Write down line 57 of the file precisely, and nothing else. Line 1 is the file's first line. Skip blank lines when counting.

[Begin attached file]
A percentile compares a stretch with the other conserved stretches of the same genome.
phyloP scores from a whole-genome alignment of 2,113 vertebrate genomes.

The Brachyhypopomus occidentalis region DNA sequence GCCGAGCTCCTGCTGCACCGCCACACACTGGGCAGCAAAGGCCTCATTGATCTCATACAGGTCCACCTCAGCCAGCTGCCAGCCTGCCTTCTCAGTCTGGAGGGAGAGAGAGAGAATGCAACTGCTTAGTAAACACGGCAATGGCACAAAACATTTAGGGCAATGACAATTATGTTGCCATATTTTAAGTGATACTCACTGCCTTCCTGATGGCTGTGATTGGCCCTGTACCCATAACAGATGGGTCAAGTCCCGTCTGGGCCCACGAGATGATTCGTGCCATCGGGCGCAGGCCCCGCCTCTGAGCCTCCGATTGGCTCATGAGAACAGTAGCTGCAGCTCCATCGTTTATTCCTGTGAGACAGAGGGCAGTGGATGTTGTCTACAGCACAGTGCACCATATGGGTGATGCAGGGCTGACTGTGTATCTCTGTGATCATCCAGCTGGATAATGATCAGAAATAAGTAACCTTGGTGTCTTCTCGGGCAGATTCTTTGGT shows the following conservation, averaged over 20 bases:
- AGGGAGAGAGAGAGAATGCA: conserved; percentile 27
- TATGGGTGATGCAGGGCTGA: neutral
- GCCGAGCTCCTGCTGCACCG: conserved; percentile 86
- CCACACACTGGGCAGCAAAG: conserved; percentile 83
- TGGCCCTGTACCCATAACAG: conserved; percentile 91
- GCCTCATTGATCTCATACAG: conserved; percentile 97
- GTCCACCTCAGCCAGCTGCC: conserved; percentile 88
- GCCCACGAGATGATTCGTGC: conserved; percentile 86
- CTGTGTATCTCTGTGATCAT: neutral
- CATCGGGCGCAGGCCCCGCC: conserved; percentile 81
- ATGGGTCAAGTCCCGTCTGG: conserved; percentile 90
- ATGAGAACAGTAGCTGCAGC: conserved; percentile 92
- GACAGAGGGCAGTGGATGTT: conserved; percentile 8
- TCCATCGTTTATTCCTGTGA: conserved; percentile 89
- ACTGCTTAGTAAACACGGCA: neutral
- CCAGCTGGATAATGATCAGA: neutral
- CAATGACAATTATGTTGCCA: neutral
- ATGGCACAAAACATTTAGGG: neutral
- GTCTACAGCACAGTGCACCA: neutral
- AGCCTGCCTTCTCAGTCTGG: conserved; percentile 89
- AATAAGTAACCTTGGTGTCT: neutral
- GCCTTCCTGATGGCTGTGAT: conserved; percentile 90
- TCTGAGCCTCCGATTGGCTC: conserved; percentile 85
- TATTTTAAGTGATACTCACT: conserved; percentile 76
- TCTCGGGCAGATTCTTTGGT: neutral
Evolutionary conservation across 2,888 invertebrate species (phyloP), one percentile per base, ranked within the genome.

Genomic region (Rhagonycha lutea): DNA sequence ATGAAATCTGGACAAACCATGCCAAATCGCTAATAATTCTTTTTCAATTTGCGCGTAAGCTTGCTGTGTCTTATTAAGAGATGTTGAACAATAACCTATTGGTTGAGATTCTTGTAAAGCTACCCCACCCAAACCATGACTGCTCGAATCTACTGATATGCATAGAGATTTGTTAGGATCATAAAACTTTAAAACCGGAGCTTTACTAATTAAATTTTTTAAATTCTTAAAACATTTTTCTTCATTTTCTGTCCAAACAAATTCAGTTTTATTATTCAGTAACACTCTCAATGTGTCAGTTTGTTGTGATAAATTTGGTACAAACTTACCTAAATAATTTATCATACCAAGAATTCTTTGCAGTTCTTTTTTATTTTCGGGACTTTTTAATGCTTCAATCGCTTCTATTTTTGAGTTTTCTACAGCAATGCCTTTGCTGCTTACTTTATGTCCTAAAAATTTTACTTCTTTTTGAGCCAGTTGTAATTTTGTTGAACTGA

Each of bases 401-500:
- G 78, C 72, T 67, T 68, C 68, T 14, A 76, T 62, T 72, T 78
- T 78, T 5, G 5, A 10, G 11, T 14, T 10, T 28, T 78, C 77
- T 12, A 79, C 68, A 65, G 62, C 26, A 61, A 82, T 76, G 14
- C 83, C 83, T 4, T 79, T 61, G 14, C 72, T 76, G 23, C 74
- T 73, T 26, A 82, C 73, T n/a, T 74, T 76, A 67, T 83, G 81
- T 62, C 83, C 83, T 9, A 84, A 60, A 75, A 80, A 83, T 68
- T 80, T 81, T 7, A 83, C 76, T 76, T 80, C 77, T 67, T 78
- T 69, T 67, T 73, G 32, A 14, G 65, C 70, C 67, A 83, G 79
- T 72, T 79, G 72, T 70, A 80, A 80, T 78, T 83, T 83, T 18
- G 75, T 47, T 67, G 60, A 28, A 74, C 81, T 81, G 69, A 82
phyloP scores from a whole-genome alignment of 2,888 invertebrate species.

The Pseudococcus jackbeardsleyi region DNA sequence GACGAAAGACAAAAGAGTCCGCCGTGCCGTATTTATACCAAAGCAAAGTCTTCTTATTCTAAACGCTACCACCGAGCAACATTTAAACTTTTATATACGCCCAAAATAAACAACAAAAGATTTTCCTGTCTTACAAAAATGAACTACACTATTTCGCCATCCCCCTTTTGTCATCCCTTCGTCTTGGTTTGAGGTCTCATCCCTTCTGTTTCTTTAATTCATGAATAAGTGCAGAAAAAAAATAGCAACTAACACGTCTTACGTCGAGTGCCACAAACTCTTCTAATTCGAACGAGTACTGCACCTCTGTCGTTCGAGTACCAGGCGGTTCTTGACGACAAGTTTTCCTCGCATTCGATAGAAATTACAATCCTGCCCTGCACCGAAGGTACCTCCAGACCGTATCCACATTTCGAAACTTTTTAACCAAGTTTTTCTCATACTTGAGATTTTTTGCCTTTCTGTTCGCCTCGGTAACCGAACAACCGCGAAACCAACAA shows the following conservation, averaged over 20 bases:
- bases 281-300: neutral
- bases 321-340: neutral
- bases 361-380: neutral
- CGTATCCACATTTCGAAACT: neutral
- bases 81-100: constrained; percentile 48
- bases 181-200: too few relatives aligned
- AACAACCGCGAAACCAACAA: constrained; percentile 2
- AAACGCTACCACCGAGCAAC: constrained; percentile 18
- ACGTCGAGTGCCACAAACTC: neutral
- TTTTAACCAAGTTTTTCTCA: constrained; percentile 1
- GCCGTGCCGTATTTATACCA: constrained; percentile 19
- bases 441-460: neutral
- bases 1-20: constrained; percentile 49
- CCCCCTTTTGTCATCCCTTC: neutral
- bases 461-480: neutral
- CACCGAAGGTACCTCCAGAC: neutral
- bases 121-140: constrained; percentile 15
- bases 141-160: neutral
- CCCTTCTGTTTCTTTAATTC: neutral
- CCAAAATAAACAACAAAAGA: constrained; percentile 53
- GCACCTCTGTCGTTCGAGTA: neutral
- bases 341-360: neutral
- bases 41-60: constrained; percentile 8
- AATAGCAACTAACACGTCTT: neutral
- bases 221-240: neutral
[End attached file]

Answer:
- CCCCCTTTTGTCATCCCTTC: neutral